And he shows them the truth - shows them what they've seen all along but couldn't see. - Nudge.
And now they are witnesses.
Now they have eyes to see.
Now they can join in the nudging.
This is the fruit of many nudges.
This is how good news is delivered in the kingdom of God. A nudge here, a nudge there. There is no wham-bam-thank-you-ma'am. No techniques. No systems.
Just people paying attention to the resurrection-infused world around them.
The appearance of signs that nudge them to consider that everything isn't as they expected. That something is going on beyond their awareness.
Jesus accompanying them along the way. Paying attention to them. Paying attention to signs that God is at work.
Suggesting this or that when the time seems right. Helping them connect what they know to what he knows so that they can see it, or at least be open to it when the time for seeing comes.
Never pushing, always responding to their hunger and invitation. Patient. Never frustrated or angered at the slowness of the process.
Joining them in the normal, unexceptional things of life, looking for the right time to reveal the holy and divine present in the midst of the mundane.
Willing to open himself up for inspection, scars and all.
Never defensive about their doubts of him.
Never cursing them. Always blessing them.
Until all the nudges make a landing pad for the good news to happen, until all the nudges open the curtains enough for the light to flood in.
Everything you need to know about evangelism can be found in Luke 24. Things are not what they seem. Jesus is alive and present everywhere without boundaries, often unrecognized. We are often reading the signs wrongly, but the signs are there to be read. Every nudge is a part of long process. There is a bigger story to be told, if we can see it with God's help. The very things that disturb and frustrate and sadden us are sometimes the very things that bear witness to the good news, if we have but eyes to see it.
Next time we talk about nudging, we'll talk about the God who is already there. Everywhere. I think we'll call it "Even the empty tomb isn't empty."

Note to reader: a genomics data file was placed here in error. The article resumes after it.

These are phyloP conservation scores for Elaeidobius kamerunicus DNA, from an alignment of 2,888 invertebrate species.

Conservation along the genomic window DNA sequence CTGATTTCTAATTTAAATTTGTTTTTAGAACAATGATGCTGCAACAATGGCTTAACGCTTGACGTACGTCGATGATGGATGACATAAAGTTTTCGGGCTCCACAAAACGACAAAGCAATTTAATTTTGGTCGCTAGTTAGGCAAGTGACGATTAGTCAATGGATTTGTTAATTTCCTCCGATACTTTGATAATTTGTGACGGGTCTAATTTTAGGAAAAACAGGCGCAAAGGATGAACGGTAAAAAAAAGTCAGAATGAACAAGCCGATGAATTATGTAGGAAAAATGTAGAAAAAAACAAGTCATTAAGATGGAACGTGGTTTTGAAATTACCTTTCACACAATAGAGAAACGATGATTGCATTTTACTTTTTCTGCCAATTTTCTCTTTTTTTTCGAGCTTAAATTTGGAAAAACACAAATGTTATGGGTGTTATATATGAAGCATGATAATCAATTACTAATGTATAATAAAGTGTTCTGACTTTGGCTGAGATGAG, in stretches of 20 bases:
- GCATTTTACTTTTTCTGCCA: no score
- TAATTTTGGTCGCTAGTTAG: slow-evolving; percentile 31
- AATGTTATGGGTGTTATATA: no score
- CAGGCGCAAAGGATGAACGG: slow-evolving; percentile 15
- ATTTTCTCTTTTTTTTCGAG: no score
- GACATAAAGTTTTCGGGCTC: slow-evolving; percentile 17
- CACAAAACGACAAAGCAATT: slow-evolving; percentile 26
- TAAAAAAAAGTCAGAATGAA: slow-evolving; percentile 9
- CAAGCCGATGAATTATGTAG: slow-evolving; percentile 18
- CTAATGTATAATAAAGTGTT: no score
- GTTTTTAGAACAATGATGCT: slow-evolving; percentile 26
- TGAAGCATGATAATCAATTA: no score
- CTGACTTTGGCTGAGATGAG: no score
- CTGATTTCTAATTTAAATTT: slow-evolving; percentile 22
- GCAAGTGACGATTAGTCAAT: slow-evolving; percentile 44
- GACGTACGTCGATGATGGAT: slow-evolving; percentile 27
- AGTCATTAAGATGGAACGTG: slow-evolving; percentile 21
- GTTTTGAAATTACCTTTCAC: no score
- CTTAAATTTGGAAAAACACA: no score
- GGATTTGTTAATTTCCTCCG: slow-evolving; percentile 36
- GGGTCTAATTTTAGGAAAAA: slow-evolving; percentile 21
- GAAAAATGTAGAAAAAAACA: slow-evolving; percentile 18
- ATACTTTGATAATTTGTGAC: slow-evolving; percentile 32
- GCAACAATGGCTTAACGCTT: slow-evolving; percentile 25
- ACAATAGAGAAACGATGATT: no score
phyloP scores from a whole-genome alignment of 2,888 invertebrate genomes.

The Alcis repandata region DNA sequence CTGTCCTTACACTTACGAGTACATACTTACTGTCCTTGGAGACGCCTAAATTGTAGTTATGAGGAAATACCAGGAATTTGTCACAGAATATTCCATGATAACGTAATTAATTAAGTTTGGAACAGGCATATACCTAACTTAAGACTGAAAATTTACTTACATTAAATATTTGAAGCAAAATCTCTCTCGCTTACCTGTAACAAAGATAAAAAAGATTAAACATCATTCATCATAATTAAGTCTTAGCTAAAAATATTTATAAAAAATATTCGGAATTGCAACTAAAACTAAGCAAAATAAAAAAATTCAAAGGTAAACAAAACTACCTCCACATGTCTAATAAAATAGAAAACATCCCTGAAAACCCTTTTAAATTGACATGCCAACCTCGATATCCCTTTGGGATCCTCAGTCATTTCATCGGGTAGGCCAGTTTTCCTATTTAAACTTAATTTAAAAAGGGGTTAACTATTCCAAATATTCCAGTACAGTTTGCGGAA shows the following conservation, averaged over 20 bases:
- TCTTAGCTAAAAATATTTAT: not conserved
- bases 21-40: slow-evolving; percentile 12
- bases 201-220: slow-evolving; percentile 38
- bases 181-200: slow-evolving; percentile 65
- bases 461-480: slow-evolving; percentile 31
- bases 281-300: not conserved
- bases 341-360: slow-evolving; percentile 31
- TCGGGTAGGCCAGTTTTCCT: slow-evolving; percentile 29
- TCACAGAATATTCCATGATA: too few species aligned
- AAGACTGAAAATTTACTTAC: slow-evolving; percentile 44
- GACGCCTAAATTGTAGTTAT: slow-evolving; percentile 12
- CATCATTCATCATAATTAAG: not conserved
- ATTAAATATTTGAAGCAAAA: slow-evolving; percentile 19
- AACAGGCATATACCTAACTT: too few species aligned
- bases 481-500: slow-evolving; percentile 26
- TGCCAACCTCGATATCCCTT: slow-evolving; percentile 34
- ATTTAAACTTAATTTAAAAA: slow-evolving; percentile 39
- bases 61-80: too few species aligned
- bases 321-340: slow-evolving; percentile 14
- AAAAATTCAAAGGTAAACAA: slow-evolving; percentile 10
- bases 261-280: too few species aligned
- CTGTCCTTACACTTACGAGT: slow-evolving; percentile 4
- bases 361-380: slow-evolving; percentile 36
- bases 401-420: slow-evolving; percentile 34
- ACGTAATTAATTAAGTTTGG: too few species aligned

1. Get nudged.
Put a target on your shoulder. Invite people close to you who love you and know how to pay attention to the God who is already there to nudge you. To point out something they see God doing in your life that maybe you didn't notice. Or to point out something they see God inviting you to join him in that you maybe haven't yet said yes to. Or to point out something they see God doing through you that you didn't notice was him so that you can cooperate with it more fully. Or to tell you a different story - a kingdom of God story - about the facts of your life than the story you've been telling yourself.
If you do this, you've just invited people to evangelize you. And isn't it true that none of us has all the good news we can use?
2. Repent of Sales Tactics and Shoves
You notice how nice people who work at good stores are to you when you come in? It feels good, but deep down, you know they might be being nice just because they want you to buy something. Not because they actually love you. Is that why you're being nice to an unbelieving "friend." Because you want them to buy something? Ick. That's not how God relates to us. He calls us to love people because he loves people. Because it's a family he's inviting us into, not a pyramid marketing scheme.
And shoves miss the point as well. We shove someone when we think we know better than they do where they should be at a particular moment in time. God surely knows better than we do where we should be at any particular moment in time, and how often does he shove us? Most of the time God seems more content to let us fall flat on our face, or even let us get hit by a train, than he is to shove us off the course we choose for ourselves, doesn't he? Because he's inviting us into a life of following him, not a life on a leash.
So do some business with God and make a settled decision in your heart to get out of the business of selling and shoving.
3. Do a little homework.
Read Luke 24 this week and ask the Holy Spirit to teach you about nudging like Jesus nudges. Ask the Holy Spirit to show you how Jesus has nudged you in your life so far.
resource link: Nudge, by Leonard Sweet